For a negative control of cylindrin structure and properties, we generated a variant form of the tandem segment, K11VV4W-TR in which the V4W substitution occurs in both repeats (table S1). This substitution was predicted on the basis of the K11V crystal structure to disrupt oligomer formation through steric clash of core, buried residues. This variant peptide eluted in the mass range of a dimeric or monomeric species by SEC-HPLC and displayed reduced cell toxicity (Fig. 1F and fig. S5).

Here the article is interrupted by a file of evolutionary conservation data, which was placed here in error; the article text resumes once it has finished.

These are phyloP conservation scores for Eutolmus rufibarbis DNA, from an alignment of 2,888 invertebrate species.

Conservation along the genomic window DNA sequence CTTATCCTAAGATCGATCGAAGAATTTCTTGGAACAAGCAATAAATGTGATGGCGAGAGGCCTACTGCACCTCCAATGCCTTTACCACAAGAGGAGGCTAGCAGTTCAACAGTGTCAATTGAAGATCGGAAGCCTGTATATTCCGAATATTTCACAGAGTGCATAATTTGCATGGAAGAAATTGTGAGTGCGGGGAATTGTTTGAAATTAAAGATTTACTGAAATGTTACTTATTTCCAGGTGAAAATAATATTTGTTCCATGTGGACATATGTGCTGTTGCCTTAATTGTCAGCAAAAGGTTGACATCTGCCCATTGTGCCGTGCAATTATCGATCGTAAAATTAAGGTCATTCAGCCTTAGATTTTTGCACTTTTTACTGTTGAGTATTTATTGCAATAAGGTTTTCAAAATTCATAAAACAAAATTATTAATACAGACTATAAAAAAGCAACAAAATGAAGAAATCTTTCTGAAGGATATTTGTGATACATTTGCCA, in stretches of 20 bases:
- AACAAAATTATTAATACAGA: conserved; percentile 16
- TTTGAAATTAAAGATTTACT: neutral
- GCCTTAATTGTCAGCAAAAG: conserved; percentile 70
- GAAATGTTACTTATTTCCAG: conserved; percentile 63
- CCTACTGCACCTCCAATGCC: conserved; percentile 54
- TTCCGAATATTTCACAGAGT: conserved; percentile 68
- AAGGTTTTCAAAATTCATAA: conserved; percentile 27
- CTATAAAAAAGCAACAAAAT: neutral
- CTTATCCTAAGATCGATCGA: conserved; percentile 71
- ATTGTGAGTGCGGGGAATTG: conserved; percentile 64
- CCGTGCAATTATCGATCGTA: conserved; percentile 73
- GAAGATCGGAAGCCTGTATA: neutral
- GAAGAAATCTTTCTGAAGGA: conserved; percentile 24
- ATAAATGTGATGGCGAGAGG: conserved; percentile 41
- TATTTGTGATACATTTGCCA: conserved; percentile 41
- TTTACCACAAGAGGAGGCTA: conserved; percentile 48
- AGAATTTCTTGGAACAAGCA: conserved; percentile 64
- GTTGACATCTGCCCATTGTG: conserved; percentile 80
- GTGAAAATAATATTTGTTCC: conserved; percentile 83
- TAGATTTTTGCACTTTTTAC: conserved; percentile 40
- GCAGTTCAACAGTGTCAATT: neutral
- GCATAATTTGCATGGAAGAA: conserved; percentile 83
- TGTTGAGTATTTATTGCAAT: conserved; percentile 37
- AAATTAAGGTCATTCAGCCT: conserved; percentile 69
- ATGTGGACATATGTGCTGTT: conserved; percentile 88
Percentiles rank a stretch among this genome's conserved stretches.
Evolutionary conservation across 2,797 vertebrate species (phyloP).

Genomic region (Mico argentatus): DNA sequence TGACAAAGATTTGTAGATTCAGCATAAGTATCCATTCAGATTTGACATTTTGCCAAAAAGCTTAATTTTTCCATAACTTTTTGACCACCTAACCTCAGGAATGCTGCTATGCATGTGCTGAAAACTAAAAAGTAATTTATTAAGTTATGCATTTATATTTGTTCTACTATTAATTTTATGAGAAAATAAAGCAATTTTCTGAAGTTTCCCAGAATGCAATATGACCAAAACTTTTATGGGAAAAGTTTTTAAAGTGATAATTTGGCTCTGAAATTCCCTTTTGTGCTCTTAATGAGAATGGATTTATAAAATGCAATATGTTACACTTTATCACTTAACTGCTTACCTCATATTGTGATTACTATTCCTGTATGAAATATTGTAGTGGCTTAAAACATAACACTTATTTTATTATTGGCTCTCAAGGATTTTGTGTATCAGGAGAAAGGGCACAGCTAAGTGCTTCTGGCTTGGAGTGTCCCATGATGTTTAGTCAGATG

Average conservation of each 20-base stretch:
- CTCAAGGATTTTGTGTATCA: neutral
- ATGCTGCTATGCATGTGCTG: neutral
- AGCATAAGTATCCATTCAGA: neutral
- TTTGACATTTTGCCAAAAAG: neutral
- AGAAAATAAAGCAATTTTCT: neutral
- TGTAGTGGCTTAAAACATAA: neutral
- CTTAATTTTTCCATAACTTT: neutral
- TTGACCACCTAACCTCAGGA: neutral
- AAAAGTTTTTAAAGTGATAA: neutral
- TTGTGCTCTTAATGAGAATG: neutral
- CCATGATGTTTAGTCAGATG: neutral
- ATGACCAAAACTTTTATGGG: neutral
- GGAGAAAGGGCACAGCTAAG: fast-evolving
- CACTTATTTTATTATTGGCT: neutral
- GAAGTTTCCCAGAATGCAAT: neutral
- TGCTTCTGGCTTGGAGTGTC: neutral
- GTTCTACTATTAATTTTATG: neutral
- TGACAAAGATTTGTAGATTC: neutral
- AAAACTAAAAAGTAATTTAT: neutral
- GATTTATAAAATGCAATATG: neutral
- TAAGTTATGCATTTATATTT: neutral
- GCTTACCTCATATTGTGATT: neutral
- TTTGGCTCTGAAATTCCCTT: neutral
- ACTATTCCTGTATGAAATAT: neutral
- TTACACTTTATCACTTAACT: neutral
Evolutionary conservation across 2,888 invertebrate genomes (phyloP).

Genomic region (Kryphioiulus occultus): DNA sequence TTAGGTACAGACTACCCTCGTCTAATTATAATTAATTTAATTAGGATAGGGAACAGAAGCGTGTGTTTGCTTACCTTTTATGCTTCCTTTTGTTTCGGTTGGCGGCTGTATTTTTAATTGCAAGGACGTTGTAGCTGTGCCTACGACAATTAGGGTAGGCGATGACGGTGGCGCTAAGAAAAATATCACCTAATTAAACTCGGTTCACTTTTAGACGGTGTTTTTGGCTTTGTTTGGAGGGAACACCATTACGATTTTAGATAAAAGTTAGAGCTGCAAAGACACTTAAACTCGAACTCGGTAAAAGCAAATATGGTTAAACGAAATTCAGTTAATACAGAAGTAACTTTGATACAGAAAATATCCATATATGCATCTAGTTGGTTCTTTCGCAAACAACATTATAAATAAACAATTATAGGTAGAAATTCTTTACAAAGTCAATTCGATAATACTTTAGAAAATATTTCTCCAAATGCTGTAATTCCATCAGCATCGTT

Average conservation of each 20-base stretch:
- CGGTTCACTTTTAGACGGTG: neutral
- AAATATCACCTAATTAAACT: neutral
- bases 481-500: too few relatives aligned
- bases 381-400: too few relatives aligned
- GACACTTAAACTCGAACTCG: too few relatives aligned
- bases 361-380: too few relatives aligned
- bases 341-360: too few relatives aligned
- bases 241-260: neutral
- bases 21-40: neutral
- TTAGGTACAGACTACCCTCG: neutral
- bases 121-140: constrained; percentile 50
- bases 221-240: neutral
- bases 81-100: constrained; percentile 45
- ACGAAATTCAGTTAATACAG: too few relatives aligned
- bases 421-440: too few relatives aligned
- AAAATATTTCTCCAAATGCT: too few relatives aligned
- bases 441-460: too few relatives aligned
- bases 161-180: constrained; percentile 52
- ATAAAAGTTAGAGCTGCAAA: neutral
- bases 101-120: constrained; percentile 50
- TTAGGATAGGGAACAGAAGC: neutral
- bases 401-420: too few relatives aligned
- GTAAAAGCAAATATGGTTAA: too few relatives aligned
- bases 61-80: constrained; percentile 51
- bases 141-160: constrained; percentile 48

To compare cylindrins to fibers, we define a cylindrin as a toxic, amyloid-related, oligomeric, cylindrically shaped β barrel formed from antiparallel, extended protein strands and having the cylinder filled with packed side chains. A cylindrin resembles a steric zipper in having a packed interior but differs from a steric zipper in an important respect, which may illuminate the reaction pathway from oligomers to fibrils. When unrolled into a β sheet, each antiparallel pair of strands in the cylindrin sheet (Fig. 2A) is out of register with neighboring pairs by six residues (shear number is six) (fig. S8) (33). In contrast, the β strands in full amyloid fibers (22, 34, 35) and short steric zippers (19) are in register. This means that a cylindrin unrolled into a sheet would not be an in-register structure, ready to bond with an identical sheet to form the steric zipper spine of an amyloid fiber. The transition from cylindrin to steric zipper involves breaking of hydrogen bonds and re-registration of the strands into an in-register structure, as we have simulated by targeted molecular dynamics, followed by free energy perturbation in explicit solvent (Fig. 2F and SOM text). We chose the end target as an antiparallel sheet, on the basis of Fourier transform infrared (FTIR) experiments (SOM text). These calculations suggest that the transition from cylindrin to an antiparallel fiberlike structure involves crossing a high free energy, implying that fibers may nucleate from monomers without passing through cylindrin-like oligomeric states (3638); that is, cylindrin is likely to be off pathway to fiber formation.